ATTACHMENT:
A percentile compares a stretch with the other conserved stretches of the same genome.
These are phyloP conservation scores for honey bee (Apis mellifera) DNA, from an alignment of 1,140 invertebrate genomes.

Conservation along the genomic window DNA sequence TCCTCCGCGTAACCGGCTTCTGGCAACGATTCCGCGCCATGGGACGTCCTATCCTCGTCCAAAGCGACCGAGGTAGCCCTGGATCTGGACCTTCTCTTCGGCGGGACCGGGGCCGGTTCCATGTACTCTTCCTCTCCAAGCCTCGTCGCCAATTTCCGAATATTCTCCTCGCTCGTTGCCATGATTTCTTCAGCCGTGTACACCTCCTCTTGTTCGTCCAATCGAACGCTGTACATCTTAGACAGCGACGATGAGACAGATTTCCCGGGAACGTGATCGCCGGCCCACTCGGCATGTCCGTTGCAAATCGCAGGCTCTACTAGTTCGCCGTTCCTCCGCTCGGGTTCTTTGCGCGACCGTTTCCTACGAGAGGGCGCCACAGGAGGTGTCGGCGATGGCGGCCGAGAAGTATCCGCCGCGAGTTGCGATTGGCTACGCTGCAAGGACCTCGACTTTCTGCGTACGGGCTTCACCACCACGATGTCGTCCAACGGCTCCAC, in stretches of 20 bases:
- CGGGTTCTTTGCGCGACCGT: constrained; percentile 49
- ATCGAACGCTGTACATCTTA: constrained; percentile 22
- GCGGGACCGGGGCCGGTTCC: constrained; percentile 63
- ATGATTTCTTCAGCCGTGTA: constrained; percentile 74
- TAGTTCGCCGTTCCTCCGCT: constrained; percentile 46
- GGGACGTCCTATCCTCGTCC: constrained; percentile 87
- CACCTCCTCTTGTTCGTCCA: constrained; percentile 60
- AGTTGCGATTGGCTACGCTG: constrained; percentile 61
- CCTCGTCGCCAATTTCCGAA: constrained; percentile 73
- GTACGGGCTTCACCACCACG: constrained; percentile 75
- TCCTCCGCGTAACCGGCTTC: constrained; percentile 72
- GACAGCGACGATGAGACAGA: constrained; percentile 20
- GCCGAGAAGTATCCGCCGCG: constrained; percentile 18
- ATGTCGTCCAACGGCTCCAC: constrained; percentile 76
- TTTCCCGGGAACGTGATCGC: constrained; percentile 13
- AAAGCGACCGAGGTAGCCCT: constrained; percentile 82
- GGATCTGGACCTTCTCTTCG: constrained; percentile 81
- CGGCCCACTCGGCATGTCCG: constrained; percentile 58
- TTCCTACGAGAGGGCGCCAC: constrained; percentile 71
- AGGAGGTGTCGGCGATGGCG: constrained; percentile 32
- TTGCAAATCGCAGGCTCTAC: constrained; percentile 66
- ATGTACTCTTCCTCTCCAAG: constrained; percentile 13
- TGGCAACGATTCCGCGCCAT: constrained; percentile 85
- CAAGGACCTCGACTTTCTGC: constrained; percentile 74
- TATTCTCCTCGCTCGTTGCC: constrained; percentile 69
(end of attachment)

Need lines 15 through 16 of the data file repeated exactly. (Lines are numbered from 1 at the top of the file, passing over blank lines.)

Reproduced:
- GACAGCGACGATGAGACAGA: constrained; percentile 20
- GCCGAGAAGTATCCGCCGCG: constrained; percentile 18